Climate Change and Ice Cores

Eric Wolff has been studying the ancient atmosphere trapped in an ice core, and how it affects our understanding of the environment.
21 January 2007

Interview with 

Dr Eric Wolff from the British Antarctic Survey


Air bubbles in an ice core
Figure 1: Air bubbles fixed in ice. These can tell us how gas concentrations have changed over thousands of years.

Chris - A lot of people say that all the severe weather must be evidence for climate change. On the other hand you've got people saying that the earth has always had natural cycles and this is just one of them. Which camp are your feet planted in and what's the evidence?

Eric - Clearly an individual bad day or good day doesn't tell you anything, you do get extremes. So you need to look at what happens over a long period. But I think that the arguments about whether global warming is real hinge on four aspects. The first one is the physics that tells us to expect that when we get more carbon dioxide in the atmosphere it should get warmer. The second one is whether carbon dioxide has actually increased in the atmosphere, and that's what I'm best at because that's what we can see from ice cores. The third one is whether in the past that's caused climate change. And we can see in the ice cores that at least every time carbon dioxide's changed in the past, then it has warmed. So there's no counter evidence. And the fourth one is, is it warming today? Which is actually the hardest one to do because we don't have much detailed evidence about what the climate was in the past. And in a way it's the least relevant one because if we think the physics tells us that it's going to warm, and if we find out that in the past it's always warmed, then the fact that we can't quite see it yet doesn't matter. People often want to know if it's warmer now and it is but that's the hardest one to be sure about.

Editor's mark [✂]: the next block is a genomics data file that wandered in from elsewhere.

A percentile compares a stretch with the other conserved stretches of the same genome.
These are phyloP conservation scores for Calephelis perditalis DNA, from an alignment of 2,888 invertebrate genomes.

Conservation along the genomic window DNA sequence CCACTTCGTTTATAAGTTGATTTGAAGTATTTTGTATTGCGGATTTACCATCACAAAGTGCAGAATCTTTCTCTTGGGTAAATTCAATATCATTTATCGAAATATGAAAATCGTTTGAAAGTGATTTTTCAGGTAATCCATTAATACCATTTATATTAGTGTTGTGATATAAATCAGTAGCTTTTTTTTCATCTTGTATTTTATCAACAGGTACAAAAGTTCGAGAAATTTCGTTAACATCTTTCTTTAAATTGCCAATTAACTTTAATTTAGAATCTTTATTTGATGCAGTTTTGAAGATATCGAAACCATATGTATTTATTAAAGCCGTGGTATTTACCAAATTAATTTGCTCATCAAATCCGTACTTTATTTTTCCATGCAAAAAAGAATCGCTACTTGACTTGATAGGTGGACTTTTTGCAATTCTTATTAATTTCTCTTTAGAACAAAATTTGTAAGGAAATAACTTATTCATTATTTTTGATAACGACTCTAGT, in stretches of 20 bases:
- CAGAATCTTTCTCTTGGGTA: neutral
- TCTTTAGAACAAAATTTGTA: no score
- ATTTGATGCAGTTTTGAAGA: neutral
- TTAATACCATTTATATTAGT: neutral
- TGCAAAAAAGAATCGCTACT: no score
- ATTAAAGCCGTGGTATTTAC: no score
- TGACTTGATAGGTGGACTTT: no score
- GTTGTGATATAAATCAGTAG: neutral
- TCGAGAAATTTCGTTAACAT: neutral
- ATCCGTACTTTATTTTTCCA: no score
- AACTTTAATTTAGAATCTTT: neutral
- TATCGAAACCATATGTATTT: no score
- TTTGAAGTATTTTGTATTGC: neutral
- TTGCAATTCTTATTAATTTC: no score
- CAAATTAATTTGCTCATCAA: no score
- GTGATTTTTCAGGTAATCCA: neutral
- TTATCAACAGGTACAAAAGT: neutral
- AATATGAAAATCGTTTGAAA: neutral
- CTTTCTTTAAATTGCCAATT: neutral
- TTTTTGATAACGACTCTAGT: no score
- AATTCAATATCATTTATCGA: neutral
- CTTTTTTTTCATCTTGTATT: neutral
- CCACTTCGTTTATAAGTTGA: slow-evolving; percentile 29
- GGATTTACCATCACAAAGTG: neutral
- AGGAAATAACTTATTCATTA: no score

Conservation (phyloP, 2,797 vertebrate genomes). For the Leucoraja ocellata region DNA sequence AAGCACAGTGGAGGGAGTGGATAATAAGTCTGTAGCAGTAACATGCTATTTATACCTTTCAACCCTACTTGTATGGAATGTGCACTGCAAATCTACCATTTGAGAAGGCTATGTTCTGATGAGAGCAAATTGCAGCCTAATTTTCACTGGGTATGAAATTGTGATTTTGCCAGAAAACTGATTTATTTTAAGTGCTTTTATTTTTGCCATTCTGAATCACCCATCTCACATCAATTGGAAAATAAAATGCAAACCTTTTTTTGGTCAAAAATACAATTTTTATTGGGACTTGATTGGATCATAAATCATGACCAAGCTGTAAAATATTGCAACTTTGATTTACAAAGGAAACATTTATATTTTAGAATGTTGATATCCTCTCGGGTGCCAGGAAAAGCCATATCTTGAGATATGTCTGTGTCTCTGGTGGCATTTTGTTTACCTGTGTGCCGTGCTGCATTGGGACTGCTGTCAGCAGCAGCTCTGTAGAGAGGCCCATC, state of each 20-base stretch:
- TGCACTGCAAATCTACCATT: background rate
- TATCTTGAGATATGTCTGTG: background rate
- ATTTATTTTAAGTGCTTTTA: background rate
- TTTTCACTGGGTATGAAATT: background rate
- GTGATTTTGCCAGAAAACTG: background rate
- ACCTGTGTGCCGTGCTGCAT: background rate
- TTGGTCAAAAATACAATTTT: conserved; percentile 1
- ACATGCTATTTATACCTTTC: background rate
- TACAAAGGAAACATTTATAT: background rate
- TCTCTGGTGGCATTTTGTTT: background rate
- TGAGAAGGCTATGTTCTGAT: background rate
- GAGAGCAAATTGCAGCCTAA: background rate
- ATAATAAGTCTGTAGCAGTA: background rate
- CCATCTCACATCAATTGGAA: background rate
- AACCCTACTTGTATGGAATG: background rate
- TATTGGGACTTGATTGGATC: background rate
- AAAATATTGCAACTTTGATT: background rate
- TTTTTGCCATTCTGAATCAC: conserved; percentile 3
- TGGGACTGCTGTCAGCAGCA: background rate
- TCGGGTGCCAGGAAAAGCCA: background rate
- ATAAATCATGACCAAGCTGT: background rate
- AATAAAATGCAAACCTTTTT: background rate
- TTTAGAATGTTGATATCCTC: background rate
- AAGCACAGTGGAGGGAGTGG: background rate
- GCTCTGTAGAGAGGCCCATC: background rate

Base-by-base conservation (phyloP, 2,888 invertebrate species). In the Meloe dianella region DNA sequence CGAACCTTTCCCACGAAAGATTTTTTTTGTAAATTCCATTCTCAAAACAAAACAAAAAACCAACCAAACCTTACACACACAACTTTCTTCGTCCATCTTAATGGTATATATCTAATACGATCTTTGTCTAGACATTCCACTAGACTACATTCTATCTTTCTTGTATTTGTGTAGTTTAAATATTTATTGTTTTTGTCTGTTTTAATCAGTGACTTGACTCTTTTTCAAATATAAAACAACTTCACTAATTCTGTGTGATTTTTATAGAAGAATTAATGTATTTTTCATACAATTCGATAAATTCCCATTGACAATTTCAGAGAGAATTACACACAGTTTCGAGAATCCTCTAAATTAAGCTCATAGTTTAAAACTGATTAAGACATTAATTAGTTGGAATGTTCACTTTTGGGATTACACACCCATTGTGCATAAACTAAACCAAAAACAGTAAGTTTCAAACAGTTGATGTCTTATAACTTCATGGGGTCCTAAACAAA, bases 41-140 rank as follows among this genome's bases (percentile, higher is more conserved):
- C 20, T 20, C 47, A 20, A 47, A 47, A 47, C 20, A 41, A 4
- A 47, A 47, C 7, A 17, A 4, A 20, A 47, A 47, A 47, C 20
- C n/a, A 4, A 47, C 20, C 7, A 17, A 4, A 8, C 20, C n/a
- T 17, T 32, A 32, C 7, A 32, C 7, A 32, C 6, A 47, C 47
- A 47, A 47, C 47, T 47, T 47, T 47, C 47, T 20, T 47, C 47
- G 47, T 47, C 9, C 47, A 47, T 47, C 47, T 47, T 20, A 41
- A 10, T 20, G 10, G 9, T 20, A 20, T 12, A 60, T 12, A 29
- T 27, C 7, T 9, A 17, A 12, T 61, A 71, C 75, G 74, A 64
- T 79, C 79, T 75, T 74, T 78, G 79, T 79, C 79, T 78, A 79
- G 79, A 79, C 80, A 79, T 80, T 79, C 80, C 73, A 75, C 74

Chris - How are you using ice to work out what's been going on in the past?

Eric - The Antarctic ice sheet is up to about 3 miles or 4.5 kilometres thick at the thickest part. And if you drill into it you're effectively drilling into snowfalls that go back over hundreds of thousands of years. The oldest core that we've worked on is 800,000 years old. So we drill out a cylinder of ice 10cm in diameter but 3km long,

Chris - Do you do it in an environmentally friendly way?

Eric - We do it in as environmentally friendly a way as possible. But I'm afraid there's no getting away from the fact that going to the Antarctic is not actually an environmentally friendly thing to do by itself but hopefully you'll think the benefit was worth it. So we drill this cylinder of ice and in the ice is lots of evidence about what the climate was like in the past; how much snowfall there was in the past, what the temperature was and perhaps most crucially, we have little bubbles in the ice. The snow compacts to form solid ice with air bubbles trapped in it. You can then crack open these bubbles, put them into a chemical analyser, and find out literally what the proportion of carbon dioxide to nitrogen and oxygen and all the other parts of the air.

Chris - So it's like a time capsule going back over hundreds of thousands of years. How far back can you wind that clock?

Eric - Well so far we've gone back 800,000 years. I think there is older ice around in the Antarctic, and we'd like to look at it but that's as old as we've found so far.

Drilling an Ice Core
Figure 2: Drilling ice cores in Antarctica.

Chris - What do those 800,000 years tell you?